To make Nutella and banana milkshake for two, start with two ripe bananas. Peel and dice them and toss them into the blender. Pour in a cup of very cold milk and puree. 

    Measure four heaping tablespoonfuls of Nutella and add to the banana and milk mixture. Process until the Nutella is fully incorporated and no light and dark streaks are visible in the mixture. 

    Pour the milkshake into glasses and sprinkle with cocoa powder before serving.

  • 04 of 08

    Cucumber, Blueberries and Avocado Smoothie

    Avocado, cucumber and blueberry smoothie
    © Connie Veneracion

    If you've never tried including cucumber in your drink, now is the perfect time to do so. Cucumber contains a lot of water and is naturally sweet. When combined with the sweet and creamy avocado, the result is a drink that looks and tastes like milkshake but has actually no milk in it. To cut the sweetness (avocado and cucumber can be cloying), throw in something tangy like blueberries.

    To make cucumber, blueberries and avocado smoothie for two to three persons, you will need one whole cucumber and one whole ripe avocado. How much blueberries you will need to add depends on how much contrast you're aiming for. Some people like their drinks ultra sweet while others prefer more tang.

    Cucumber skin is edible so there is no need to peel the cucumber. If you prefer to peel it anyway, do it. The skin is not crucial in making this drink. What is crucial is that you cut the cucumber in half and scoop out the seeds. You don't want them in your drink. Dice the cucumber flesh and put in the blender's pitcher.

    Cut the avocado, remove and discard the stone, then scoop out and dice the flesh. Add to the cucumber. Pour in a quarter cup of ice-cold water and process to make a puree. 

    Uncover the pitcher and add a quarter cup of blueberries. Put the cover back on and process until smooth. Taste the smoothie. If you want more tang in it, add another quarter cup of blueberries and process again until smooth.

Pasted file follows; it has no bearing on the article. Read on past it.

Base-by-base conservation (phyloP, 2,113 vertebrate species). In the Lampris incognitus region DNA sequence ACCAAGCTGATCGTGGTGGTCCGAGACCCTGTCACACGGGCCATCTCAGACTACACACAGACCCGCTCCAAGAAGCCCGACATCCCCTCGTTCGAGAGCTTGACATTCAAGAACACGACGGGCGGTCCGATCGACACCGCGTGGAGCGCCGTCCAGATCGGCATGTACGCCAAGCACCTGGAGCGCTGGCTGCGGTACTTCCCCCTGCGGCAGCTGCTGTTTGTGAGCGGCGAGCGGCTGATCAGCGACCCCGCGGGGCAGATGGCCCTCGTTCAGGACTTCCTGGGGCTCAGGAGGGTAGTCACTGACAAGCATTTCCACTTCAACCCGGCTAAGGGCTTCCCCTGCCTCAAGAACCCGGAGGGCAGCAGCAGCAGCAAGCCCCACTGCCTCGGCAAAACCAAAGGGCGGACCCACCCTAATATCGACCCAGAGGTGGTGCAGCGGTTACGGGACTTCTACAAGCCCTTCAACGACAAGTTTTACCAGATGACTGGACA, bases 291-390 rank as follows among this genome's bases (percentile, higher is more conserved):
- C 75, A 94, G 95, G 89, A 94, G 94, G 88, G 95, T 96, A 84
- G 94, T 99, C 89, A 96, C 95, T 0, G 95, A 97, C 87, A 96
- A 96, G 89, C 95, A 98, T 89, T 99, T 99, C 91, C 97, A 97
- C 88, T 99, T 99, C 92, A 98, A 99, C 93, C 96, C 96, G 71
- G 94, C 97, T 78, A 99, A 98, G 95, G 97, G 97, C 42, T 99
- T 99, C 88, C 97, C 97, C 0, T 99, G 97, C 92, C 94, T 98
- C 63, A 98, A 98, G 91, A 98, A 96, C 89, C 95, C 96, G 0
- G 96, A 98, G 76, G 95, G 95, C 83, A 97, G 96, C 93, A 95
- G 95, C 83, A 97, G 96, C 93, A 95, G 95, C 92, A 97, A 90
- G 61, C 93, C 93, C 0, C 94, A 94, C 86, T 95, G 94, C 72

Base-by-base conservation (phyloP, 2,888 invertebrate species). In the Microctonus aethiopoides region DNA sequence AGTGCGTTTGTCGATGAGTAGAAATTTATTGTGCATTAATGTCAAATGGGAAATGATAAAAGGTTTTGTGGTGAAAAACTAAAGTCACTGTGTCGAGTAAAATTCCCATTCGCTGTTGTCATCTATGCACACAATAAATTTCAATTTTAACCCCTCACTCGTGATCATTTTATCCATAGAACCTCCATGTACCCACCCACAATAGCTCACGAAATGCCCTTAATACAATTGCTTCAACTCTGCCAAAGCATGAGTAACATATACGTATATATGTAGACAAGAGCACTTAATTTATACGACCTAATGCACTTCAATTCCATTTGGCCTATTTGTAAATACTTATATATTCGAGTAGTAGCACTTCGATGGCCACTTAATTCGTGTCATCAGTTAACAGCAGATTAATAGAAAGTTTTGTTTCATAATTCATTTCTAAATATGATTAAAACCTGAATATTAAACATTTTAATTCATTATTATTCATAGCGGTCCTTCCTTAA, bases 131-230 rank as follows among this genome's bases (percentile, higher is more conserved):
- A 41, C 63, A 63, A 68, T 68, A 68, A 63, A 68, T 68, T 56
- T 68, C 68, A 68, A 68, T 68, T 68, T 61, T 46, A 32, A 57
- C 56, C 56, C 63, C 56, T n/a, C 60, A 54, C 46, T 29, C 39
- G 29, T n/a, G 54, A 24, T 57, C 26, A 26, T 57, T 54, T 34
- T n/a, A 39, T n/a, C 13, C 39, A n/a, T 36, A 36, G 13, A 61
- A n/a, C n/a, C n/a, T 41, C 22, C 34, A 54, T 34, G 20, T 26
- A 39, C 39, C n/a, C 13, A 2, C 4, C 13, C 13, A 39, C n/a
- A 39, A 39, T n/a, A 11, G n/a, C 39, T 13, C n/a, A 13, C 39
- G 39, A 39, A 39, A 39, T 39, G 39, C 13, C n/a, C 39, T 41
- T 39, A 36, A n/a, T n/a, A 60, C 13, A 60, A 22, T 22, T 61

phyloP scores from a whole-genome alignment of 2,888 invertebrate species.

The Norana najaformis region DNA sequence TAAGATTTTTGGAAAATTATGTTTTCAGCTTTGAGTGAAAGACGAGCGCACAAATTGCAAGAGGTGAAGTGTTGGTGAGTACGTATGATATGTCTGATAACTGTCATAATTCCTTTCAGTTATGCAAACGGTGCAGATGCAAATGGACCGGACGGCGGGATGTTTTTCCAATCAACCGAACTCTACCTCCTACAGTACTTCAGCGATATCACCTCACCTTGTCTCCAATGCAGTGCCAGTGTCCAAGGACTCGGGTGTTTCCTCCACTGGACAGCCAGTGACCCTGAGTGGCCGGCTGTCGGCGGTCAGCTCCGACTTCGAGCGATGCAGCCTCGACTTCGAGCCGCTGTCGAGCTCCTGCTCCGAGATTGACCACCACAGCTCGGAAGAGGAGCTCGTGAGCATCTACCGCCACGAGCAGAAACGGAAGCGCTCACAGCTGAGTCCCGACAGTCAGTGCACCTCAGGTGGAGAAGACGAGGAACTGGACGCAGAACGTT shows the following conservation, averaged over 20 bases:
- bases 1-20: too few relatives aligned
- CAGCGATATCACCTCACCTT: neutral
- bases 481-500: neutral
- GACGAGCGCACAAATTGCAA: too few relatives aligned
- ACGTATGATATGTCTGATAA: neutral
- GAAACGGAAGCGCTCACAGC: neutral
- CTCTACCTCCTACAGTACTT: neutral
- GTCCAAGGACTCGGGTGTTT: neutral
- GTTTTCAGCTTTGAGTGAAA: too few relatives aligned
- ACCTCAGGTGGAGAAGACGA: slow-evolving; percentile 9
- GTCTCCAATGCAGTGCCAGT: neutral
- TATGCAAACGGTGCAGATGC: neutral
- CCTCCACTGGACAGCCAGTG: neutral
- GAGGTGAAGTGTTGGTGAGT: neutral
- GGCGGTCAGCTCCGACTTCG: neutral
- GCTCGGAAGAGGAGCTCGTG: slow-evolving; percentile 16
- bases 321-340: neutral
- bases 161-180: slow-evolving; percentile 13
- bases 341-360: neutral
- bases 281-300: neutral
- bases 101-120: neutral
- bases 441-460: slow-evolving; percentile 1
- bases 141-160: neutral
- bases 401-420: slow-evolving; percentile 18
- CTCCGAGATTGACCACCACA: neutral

Continue to 5 of 8 below.
  • 05 of 08

    Sweet Corn Milkshake

    Sweet corn milkshake
    © Connie Veneracion

    Inspired by maiz con hielo, a cold snack in the Philippines made with sweet corn kernels, milk, ice and sugar, this sweet corn milkshake can be made with canned corn kernels or with an ear of fresh sweet corn.

    If using canned corn kernels, just process the corn, milk and ice together, and the drink is done.

    If using fresh corn, cook it first by steaming or simmering in water. Cool then use a box grater to get the kernels and as much of the creamy juices as you can. When you've removed all the kernels, use a spoon to press out any remaining juices on the cob. Then, process the corn and juices in the blender with cold milk and ice until smooth.

    Sugar or some other sweetener is optional if the corn that you used, canned or fresh, is sweet enough.

  • 06 of 08

    Kiwi, Cucumber and Honeydew Smoothie

    Honeydew, kiwi and cucumber smoothie
    © Connie Veneracion

    Another drink with cucumber in it, this super refreshing smoothie has kiwi and honeydew too. 

    There are several types of kiwi fruit and they don't all taste the same. From experience, the sweetest is the variety with golden flesh. If you use that kind of kiwi fruit, adding sugar to this drink will be totally unnecessary. However, if your kiwi is more tart than sweet, you will need to add a little sugar to balance the tartness.